As the son of the Montreal Canadiens’ official photographer, Martin Brodeur grew up idolizing the Habs.
And nowhere was this love for the hometown team more evident than in the spring of 1986, when he and a friend rode their bikes for an hour to downtown Montreal to celebrate the club’s 23rd Stanley Cup.
As the parade of convertible cars made their way down St. Catherine’s Street, the crowd cheered for their heroes of the day. There was captain Bob Gainey, star defenceman Larry Robinson, high-scoring winger Mats Naslund and young players like Brian Skrudland and Claude Lemieux.
But the biggest star in that improbable championship was a lanky 21-year goaltender named Patrick Roy, a cocky youngster who had yet to discover how much of an impact he would have on the game.
No one knew yet about the level of greatness that Roy would later achieve, and how a young boy admiring him from afar would join – and one day surpass that very same level.
On March 17, Brodeur – a career goaltender for the New Jersey Devils and a surefire Hall of Famer – added a significant record to his NHL resume, becoming the NHL’s career wins leader and passing childhood hero Roy with 552 victories.
The 36-year-old has been chasing Roy’s many records since he broke into the NHL in 1992, and any way you slice it – the two goaltending legends will alway be measured against one another.
Brodeur will be remembered as a calm, collected goaltender who is rarely fazed, while Roy’s fiery, win-at-all costs attitude has him revered by many as one of the most competitive players the game has ever seen. While Brodeur has four Vezina trophies and three Stanley Cups on his resume, Roy will go down as arguably the game’s top playoff performer with three Conn Smythe trophies to prove it.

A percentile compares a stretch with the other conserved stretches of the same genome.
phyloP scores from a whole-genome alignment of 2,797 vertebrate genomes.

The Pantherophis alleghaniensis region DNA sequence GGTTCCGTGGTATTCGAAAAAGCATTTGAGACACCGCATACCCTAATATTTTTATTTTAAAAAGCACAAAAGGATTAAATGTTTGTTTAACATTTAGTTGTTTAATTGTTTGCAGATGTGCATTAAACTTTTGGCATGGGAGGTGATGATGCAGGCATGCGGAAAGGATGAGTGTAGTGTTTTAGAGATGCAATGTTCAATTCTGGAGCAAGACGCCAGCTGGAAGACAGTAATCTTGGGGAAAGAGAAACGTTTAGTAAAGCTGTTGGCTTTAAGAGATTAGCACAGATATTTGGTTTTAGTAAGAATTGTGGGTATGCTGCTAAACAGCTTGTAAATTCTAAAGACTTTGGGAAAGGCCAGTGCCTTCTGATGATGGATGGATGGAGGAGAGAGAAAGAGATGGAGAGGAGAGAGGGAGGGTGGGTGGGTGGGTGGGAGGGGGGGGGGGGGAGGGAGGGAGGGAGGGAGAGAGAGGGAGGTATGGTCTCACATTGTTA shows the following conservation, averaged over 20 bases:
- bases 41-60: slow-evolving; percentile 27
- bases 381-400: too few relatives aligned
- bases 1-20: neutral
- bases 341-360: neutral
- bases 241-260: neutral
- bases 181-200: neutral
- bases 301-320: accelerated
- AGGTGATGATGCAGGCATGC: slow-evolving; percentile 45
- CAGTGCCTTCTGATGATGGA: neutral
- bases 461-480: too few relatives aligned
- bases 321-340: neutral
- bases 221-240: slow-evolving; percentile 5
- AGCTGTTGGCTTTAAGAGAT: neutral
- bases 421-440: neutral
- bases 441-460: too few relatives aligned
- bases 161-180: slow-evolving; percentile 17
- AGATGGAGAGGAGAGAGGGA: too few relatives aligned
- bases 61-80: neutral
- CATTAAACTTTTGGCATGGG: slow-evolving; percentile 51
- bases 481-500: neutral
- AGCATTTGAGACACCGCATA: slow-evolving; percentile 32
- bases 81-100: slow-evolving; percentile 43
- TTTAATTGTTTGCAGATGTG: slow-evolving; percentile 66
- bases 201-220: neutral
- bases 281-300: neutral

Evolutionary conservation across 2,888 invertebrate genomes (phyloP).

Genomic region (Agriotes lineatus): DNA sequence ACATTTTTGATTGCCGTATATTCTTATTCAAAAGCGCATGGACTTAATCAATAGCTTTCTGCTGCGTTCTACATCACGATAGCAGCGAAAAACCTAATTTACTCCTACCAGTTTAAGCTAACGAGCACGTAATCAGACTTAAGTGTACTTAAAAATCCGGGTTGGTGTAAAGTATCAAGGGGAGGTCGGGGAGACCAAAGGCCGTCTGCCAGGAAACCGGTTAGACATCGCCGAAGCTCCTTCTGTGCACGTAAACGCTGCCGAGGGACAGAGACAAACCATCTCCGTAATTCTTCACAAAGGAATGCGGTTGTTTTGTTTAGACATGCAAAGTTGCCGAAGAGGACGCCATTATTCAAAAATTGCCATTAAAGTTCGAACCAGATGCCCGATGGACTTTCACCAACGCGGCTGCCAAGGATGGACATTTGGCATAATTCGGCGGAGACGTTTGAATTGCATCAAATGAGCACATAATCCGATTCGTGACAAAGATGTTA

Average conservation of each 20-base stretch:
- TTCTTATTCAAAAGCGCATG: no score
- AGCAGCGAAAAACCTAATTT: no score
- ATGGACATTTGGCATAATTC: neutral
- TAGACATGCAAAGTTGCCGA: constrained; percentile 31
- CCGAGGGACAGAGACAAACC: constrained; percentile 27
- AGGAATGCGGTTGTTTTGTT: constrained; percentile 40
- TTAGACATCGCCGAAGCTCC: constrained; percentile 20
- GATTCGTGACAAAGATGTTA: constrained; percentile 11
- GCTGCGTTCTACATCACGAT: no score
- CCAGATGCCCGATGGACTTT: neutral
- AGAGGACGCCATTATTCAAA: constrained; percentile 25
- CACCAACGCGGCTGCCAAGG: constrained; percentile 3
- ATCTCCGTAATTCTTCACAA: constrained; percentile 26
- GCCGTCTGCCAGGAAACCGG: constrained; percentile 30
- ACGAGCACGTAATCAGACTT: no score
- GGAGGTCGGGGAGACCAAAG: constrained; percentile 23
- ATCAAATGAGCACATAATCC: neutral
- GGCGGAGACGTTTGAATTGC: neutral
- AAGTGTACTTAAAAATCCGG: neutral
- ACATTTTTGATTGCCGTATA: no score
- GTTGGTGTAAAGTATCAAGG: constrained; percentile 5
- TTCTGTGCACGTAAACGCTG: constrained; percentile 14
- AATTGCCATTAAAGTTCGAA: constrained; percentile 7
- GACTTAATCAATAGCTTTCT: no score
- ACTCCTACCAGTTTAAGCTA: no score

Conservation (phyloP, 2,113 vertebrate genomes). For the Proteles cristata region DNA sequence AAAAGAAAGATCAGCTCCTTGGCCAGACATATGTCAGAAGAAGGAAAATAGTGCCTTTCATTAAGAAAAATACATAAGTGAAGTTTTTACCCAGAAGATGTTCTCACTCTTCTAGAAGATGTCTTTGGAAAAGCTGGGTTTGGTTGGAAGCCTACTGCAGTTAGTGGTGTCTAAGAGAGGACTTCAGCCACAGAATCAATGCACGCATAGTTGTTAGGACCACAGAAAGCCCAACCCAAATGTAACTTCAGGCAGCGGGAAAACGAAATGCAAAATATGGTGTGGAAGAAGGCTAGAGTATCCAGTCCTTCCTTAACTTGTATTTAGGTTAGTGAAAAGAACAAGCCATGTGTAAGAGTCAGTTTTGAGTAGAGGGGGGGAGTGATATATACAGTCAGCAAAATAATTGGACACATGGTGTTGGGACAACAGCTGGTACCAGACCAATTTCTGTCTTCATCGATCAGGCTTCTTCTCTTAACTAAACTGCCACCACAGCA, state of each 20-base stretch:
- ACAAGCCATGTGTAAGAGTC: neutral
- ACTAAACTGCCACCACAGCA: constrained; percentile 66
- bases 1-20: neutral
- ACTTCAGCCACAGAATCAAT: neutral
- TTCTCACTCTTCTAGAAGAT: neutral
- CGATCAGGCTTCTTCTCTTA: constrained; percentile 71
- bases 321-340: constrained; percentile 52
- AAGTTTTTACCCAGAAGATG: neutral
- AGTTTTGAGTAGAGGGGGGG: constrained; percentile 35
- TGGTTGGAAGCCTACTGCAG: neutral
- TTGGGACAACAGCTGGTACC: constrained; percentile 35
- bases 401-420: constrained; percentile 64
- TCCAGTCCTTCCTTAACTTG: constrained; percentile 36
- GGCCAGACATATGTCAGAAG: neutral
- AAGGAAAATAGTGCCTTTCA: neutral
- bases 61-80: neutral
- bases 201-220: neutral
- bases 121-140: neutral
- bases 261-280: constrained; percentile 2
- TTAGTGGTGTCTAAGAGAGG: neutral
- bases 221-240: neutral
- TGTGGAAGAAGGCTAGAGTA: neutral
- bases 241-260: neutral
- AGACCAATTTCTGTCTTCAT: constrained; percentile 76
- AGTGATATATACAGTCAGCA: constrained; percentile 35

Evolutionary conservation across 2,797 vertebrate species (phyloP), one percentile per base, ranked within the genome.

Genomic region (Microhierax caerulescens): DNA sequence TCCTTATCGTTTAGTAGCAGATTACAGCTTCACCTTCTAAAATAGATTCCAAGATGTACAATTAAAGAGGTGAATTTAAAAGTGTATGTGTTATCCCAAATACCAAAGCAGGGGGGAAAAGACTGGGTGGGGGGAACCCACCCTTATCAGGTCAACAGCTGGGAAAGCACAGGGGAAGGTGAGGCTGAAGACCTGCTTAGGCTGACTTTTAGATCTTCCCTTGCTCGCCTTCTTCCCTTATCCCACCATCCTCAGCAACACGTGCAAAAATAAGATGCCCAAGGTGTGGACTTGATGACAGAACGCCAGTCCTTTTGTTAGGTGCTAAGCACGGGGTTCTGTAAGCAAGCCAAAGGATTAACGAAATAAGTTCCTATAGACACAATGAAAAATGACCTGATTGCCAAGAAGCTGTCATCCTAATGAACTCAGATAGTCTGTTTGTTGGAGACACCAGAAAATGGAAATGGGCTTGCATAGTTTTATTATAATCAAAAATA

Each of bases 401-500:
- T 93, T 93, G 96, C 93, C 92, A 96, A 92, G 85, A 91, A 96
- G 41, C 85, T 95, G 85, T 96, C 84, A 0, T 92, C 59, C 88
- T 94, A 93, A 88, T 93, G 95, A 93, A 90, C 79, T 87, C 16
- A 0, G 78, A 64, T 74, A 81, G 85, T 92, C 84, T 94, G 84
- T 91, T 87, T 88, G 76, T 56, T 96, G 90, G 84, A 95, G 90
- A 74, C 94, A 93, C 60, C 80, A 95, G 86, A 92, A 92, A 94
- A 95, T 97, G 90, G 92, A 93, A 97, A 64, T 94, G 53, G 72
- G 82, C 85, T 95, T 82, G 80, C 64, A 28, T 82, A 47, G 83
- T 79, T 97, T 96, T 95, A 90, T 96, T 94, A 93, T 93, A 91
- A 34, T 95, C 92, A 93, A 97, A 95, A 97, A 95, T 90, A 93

Roy also holds the record of 13 seasons with 30 or more wins. That’s one more than Brodeur, whose string of 12 in a row will end this season because he missed most the campaign with a torn biceps muscle that kept him out for 50 games.
While Brodeur holds the record for most 40-win seasons with seven, Roy still leads in combined regular-season and playoff wins with 702 (compared to 644 for Brodeur). The comparisons are endless, but both goaltenders will always come out as winners – with a bond that began more than two decades ago during a Stanley Cup parade in Montreal.
Martin Brodeur Bio
- Born: May 6, 1972
Hometown: Montreal, Quebec
NHL Seasons: 15
Drafted: 1st round (20th overall) by New Jersey in 1990
Honours and Awards:
– 1993-94: Calder Memorial Trophy (Rookie of the Year)
– 1994-95: Stanley Cup
– 1996-97: William M. Jennings Trophy (Lowest goals-against)
– 1997-98: William M. Jennings Trophy (Lowest goals-against)
– 1999-00: Stanley Cup
– 2002: Olympic Gold Medal (Salt Lake City)
– 2002-03: William M. Jennings Trophy (Lowest goals-against)
– 2002-03: Vezina Trophy (Goaltender of the Year)
– 2002-03: Stanley Cup
– 2003-04: Winner, World Cup Of Hockey Championship
– 2003-04: William M. Jennings Trophy (Lowest goals-against)
– 2003-04: Vezina Trophy (Goaltender of the Year)
– 2006-07: Vezina Trophy (Goaltender of the Year)
– 2007-08: Vezina Trophy (Goaltender of the Year)
We have several different Martin Brodeur McFarlane Sports figures available through our online store. From a Team Canada uniform to the classic NJ Devils pose with the Stanley Cup, Martin always looks like a champ. Just click the image to take a look at what is available for purchase.
Marty is now chasing the next record of most shutouts by a goalie. Terry Sawchuck had 103 and Marty is currently at 101. Although Marty has had some recent family problems, we wish him the best and we are all rooting for him.